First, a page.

Welcome to Wednesday, folks! A handful of non-profit news to follow …
Revamping the Teaching Profession: Investing in teachers from the very beginning — The Center for High Impact Philanthropy at the University of Pennsylvania has an extensive post on the “the importance of investing in high-quality teachers from the very beginning of their careers [...] Investing in the early preparation and support of high-quality teaching candidates [...] is an area where individual philanthropic capital can play a critical role.” Among the results of several such support models? “The retention rates for the three founding programs represent an improvement of 66% to 84% over the national five-year retention rate of 50%.”
Re-envisioning No Child Left Behind, and What It Means for Arts Education — Over at Createquity, Jennifer Kessler provides a detailed analysis of what President Obama’s ‘Blueprint for Reform: the Re-authorization of the Elementary and Secondary Education Act and what it all could signify for the future of arts education in public schools. She explains that “the biggest shift presented by Obama’s proposal is that … the government offers incentives in the form of grants to people doing the best work” and will encourage “a new investment in improving teaching and learning in all content areas.” But are all “content areas” given equal resources?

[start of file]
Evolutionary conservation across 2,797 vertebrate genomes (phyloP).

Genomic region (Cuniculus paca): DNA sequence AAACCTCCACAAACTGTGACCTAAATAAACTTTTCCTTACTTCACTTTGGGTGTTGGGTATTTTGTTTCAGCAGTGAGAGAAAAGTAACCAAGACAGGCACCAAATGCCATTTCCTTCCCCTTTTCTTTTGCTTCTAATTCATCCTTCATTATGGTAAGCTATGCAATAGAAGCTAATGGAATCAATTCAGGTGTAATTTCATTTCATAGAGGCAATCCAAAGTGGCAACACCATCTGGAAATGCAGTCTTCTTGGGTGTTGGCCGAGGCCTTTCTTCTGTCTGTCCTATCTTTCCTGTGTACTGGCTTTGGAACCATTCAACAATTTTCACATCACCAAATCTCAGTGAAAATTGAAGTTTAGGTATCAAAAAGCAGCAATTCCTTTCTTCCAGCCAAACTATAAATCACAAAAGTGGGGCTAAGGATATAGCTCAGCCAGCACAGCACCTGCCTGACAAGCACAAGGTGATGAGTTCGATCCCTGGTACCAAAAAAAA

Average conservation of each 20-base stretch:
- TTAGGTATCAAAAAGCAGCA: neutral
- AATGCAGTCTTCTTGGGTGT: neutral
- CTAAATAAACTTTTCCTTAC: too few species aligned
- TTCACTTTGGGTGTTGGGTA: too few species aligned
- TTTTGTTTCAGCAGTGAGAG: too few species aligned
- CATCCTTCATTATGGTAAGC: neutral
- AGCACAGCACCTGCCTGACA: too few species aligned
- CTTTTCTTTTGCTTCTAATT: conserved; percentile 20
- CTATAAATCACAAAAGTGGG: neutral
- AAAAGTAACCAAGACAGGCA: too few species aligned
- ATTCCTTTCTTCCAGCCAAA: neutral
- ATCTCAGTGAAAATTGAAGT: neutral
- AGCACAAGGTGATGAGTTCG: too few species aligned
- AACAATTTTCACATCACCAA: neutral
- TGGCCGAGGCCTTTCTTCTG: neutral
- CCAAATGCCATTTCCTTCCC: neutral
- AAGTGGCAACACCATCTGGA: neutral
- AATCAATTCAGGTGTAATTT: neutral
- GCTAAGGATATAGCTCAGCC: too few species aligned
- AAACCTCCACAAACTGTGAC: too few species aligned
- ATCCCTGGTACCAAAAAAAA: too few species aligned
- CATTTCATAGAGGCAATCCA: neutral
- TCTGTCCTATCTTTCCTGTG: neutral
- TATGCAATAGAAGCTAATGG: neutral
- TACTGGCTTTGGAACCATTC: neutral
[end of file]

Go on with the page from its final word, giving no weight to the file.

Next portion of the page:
How to Communicate in the Shadow of the Japanese Disaster — Over at the Getting Attention! non-profit marketing blog, Nancy E. Schwartz asks, “what is the place of non-profit communications in the wake of disaster, particularly when this most recent crisis of epic proportions … is rightly dominating our minds and conversations, as well as the media?” She then offers a few succinct guidelines, which vary depending on an organization’s role in disaster relief. For example, for non-profits that are involved in relief fundraising, but do not provide direct services on the ground, communications should be “proactive and specific in conveying the process for distributing donations and where/how/when the money will be spent.”
Two-Thirds of Surveyed Charities Report Fundraising Results Held Steady or Improved – According to The Center on Philanthropy at Indiana University, “a majority of charities surveyed saw their fundraising revenue remain stable or increase last year, according to the 2010 Year-End Survey of the Nonprofit Research Collaborative, a coalition of six fundraising and philanthropic organizations.” While giving did not completely rebound to pre-recession levels, “twenty-four percent saw stable amounts of giving in 2010, compared to just 11 percent at the end of the year in 2009.”